would indicate (there were three in 2005). This fact is due to
the rich history of the City, the thriving archaeological services
here, and above all the constant need to redevelop the existing
buildings once they become uneconomic.
7. Originally coroners were elected in each
county to look after local matters in which the King has a financial
interest. They also had certain ministerial functions, such as
to act for the sheriffs, where the latter were disqualified through
interest for acting. In cities like London, which were outside
the control of the counties, special arrangements prevailed. Because
the City of London was especially important to the King, the office
of Coroner in the City of London was until the late 15th century
held by a royal officer called the King's Butler or the King's
Chamberlain (not to be confused with the City Chamberlain, or
Chamberlain of the Guildhall). Sometimes, particularly in periods
when the City was weak in power, this person was also appointed
the City's Mayor as well.
8. However, by charter dated 20 June 1478,
King Edward IV granted to the Mayor and Commonalty of the City
(in consideration of £7,000, a large sum of money for those
days) the right to appoint the City Coroner. By charter dated
23 April 1550, King Edward VI granted them a similar right to
appoint two Coroners for (the historic borough of) Southwark,
whose administration was also granted to the City, even though
it was physically on the other side of the river. Being appointed
by an independent corporation rather than being elected by the
county, these coroners were known as "franchise" coroners.
9. For many years it was usual to appoint
the same person to be both Coroner of the City and Coroner for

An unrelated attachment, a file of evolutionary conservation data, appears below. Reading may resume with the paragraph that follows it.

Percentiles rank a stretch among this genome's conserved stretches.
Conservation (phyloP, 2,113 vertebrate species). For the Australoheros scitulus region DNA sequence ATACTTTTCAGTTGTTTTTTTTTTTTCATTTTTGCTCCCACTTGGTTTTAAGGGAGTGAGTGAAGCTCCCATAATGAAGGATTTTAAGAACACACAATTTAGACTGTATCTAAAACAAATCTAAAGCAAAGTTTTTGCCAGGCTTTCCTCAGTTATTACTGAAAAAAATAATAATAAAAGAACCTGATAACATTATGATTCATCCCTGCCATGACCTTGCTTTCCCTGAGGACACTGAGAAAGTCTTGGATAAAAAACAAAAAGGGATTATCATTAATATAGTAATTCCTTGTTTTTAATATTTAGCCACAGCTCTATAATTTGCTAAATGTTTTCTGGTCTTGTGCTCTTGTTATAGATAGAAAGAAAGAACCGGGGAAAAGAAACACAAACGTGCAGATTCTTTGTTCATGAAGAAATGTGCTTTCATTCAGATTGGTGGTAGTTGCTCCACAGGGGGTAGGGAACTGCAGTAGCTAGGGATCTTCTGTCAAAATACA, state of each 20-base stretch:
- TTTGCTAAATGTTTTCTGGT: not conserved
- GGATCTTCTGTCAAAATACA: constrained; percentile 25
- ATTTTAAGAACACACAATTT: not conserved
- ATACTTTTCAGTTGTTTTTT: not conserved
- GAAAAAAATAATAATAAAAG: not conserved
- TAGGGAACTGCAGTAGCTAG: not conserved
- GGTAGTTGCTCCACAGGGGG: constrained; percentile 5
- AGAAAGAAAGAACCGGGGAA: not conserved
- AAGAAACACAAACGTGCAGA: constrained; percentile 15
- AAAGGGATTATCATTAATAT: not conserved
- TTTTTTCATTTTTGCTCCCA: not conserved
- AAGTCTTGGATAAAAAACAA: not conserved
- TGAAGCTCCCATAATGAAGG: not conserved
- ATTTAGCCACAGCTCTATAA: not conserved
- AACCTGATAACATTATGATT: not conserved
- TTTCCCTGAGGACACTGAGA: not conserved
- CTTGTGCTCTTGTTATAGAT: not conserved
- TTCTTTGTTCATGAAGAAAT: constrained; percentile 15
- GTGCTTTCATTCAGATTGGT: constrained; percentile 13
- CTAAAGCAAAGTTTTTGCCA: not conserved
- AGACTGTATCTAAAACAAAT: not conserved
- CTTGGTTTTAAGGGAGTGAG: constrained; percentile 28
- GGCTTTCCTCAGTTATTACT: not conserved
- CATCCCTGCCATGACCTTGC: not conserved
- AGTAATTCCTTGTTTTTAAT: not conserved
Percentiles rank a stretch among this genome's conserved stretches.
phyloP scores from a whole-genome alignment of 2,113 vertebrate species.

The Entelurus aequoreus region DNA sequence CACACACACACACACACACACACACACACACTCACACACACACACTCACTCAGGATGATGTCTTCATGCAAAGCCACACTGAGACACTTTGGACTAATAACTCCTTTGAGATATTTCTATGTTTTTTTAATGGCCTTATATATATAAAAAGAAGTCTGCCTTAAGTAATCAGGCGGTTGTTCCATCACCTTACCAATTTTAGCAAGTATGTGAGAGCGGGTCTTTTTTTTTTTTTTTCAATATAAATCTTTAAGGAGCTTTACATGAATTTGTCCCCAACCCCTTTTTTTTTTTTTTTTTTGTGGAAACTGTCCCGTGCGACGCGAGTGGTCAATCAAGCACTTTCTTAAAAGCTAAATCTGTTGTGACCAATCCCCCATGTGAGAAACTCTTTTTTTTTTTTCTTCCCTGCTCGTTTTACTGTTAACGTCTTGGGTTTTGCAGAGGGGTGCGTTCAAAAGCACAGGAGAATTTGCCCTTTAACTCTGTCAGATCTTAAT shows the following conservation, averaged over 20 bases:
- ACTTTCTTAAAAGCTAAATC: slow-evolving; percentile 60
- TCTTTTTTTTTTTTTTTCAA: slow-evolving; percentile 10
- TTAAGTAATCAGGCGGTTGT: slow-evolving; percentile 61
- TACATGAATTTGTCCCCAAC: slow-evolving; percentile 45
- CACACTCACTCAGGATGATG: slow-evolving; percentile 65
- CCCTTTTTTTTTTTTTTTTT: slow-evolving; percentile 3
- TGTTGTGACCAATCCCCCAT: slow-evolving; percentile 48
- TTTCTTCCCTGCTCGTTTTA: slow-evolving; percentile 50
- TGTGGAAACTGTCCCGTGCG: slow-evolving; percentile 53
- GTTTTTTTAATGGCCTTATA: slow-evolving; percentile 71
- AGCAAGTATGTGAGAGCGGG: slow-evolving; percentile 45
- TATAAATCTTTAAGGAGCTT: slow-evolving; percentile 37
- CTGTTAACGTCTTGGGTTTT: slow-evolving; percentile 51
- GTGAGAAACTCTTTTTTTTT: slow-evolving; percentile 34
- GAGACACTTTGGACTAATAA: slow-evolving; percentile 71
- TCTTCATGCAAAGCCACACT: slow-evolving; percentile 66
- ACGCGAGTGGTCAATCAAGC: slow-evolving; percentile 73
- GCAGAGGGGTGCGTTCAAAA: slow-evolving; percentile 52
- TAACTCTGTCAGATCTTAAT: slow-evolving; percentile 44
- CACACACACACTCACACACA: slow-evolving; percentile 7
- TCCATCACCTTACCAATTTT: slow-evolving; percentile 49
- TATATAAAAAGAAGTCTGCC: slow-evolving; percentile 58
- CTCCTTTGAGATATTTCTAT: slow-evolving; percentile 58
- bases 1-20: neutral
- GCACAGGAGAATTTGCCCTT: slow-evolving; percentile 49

Southwark. The last person to hold both offices ceased to do so
in 1932, after the right to appoint the Southwark Coroner was
transferred by an Act of 1926 to the London County Council. The
Inner South London Coroner, whose district includes what is now
the London Borough of Southwark, is now appointed the council
of that borough, in succession to the Greater London Council.
10. The City Coroner is still appointed
by the City of London, although now under the general law (the
Coroners Act 1988) rather than by Royal Charter. Now no longer
a "franchise" coroner, he has the same duties and powers
as any other coroner. From 1888 to 1977, though, he had jurisdiction,
under a special Act of Parliament, to hold inquests into non-fatal
fires in the City.
11. Because of the way prison legislation
was drafted, he also had jurisdiction over deaths in Holloway
Prison from when it was built in 1852 to 1965. Even today the
coroner for Inner North London (in whose district Holloway Prison
lies) invariably offers to transfer jurisdiction in relation to
Holloway deaths to the City Coroner, and the offer is always accepted.
There are however only one or two such deaths a year.
12. The City of London Mortuary and Coroner's
Court was formerly on the eastern side of Golden Lane, dating
from the late nineteenth century. The buildings were damaged in
the Second World War, and the court was for some years held in
the Cripplegate Institute, on the western side of Golden Lane.
13. The current purpose built mortuary,
offices and court date from the late 1960s, and form a part of
the oldest part of the modern Barbican complex, in the public
services building known as Milton Court (where the City Fire Station
was also housed). The City mortuary ceased to be used as such
in 2002, when the City contracted with the London Borough of Camden
to use its public mortuary instead of maintaining its own. The
old mortuary is now used as a storeroom for the Guildhall School
of Music and Drama. The City Coroner's Court and offices are expected
to move to new accommodation provided by the City at Walbrook
Wharf in 2006 or early 2007, after which the Milton Court site
will be redeveloped.
City of London Corporation
City Remembrancer's Office